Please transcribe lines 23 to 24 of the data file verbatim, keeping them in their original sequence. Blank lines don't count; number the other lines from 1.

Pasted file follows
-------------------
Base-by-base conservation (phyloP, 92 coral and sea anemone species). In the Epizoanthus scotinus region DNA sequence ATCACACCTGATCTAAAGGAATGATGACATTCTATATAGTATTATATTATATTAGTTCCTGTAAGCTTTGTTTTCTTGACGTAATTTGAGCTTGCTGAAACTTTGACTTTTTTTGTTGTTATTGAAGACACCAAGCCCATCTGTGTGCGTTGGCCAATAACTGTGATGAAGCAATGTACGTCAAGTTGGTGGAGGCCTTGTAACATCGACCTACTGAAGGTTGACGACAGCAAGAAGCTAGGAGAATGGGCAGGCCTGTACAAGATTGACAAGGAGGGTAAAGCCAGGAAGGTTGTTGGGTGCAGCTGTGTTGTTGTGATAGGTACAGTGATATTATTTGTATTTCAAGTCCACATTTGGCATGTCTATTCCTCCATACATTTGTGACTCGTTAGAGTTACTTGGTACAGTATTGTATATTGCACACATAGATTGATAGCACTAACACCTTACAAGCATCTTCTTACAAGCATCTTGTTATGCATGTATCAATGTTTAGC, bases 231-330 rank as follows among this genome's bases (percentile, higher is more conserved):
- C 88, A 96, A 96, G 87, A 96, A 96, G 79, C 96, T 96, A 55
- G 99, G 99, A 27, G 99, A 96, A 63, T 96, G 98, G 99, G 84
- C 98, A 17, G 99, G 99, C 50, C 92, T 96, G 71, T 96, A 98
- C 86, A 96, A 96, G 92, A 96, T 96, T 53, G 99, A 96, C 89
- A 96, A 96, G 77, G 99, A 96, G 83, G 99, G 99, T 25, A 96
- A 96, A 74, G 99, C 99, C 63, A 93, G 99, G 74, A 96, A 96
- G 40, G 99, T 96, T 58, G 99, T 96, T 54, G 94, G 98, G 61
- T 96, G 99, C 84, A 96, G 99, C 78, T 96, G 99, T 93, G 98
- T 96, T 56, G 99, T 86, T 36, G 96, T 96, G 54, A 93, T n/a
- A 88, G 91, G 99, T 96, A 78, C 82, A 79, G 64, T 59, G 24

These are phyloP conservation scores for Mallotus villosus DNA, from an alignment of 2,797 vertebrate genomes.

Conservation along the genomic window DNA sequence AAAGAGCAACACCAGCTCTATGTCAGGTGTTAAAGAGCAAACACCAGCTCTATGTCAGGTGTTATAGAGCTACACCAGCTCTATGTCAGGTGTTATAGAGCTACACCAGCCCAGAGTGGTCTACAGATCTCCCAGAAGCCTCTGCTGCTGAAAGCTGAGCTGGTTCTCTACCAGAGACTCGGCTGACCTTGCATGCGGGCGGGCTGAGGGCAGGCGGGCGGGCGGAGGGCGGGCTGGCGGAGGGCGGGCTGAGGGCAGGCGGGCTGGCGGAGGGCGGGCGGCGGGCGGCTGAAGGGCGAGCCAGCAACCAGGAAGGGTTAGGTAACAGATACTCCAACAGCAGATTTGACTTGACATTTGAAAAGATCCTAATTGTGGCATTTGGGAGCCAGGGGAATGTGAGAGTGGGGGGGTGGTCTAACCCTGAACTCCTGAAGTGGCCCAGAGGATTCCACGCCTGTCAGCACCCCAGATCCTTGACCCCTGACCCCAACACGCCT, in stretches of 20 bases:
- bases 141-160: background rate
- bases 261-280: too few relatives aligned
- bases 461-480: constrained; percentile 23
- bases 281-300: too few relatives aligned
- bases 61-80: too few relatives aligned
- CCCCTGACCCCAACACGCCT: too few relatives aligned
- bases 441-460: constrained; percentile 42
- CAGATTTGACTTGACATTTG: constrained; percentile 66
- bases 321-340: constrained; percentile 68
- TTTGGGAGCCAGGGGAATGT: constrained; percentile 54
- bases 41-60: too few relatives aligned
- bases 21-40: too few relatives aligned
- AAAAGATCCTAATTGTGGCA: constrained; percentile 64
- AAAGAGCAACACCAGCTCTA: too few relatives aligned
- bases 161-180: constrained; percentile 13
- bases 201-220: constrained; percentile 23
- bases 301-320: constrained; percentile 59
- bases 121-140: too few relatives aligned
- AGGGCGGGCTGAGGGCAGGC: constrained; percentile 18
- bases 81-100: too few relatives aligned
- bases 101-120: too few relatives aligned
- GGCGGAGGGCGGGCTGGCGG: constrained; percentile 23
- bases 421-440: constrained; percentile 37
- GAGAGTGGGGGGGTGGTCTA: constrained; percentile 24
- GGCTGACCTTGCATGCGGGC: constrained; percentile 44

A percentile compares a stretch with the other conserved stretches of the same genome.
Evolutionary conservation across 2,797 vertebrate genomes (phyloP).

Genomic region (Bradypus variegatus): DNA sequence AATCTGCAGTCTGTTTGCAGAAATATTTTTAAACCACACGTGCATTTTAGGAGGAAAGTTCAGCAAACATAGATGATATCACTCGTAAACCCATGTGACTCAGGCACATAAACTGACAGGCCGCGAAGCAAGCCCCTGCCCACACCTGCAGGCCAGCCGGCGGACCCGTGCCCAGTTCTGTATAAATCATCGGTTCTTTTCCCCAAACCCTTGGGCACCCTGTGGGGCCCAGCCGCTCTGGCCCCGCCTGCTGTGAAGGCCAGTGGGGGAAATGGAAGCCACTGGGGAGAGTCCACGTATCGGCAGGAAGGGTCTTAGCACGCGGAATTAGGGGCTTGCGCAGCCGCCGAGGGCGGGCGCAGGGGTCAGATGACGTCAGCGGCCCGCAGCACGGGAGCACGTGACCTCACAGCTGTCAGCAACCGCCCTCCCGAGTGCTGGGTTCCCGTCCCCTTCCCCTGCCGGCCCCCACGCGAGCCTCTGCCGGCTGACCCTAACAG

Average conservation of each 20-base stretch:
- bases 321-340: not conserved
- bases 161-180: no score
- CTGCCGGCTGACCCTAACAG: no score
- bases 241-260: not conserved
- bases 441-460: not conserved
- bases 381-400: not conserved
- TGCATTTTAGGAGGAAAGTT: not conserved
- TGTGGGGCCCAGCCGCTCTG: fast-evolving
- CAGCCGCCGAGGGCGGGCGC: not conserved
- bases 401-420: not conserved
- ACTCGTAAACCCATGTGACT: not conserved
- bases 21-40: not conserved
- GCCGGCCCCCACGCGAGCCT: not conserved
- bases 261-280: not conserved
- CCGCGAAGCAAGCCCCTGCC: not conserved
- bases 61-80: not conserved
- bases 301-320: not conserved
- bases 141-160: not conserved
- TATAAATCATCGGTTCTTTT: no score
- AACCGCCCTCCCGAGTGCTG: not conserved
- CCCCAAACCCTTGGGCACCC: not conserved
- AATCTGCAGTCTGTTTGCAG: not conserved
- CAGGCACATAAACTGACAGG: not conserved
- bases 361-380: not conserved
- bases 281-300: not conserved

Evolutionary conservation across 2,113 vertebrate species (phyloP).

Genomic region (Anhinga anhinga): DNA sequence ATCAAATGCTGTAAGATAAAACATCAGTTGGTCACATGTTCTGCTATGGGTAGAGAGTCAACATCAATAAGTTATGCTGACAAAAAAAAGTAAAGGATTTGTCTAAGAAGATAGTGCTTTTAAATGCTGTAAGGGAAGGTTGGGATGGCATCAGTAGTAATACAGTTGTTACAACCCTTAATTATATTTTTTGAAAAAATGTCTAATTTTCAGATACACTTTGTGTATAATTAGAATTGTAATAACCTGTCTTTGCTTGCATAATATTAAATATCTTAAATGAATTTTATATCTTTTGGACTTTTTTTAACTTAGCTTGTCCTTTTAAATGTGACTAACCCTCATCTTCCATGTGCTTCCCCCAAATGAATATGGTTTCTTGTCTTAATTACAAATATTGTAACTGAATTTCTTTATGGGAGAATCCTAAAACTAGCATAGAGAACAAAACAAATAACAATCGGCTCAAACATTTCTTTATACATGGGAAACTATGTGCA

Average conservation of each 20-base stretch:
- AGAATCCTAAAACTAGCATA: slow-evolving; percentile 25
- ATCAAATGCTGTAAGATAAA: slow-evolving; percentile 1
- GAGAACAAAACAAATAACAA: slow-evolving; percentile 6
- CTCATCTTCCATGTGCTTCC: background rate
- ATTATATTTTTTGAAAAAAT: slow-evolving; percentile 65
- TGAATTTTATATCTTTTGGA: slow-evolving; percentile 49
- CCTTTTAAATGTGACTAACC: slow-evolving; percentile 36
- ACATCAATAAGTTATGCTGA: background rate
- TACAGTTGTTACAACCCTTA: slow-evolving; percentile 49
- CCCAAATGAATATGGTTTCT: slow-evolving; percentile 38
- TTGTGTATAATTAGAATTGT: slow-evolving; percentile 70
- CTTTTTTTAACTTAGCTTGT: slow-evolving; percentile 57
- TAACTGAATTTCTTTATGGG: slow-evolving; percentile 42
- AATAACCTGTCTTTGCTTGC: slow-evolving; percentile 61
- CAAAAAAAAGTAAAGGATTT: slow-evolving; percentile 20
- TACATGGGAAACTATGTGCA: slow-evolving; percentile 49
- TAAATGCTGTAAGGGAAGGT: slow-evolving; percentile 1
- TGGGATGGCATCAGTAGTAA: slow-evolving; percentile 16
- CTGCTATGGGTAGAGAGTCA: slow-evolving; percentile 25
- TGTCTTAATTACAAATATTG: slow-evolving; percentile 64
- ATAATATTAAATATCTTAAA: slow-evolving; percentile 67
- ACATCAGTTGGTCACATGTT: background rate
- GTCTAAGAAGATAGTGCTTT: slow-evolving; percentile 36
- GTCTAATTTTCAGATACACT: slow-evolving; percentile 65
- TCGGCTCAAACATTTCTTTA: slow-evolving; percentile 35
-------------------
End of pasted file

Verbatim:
- TTTGGGAGCCAGGGGAATGT: constrained; percentile 54
- bases 41-60: too few relatives aligned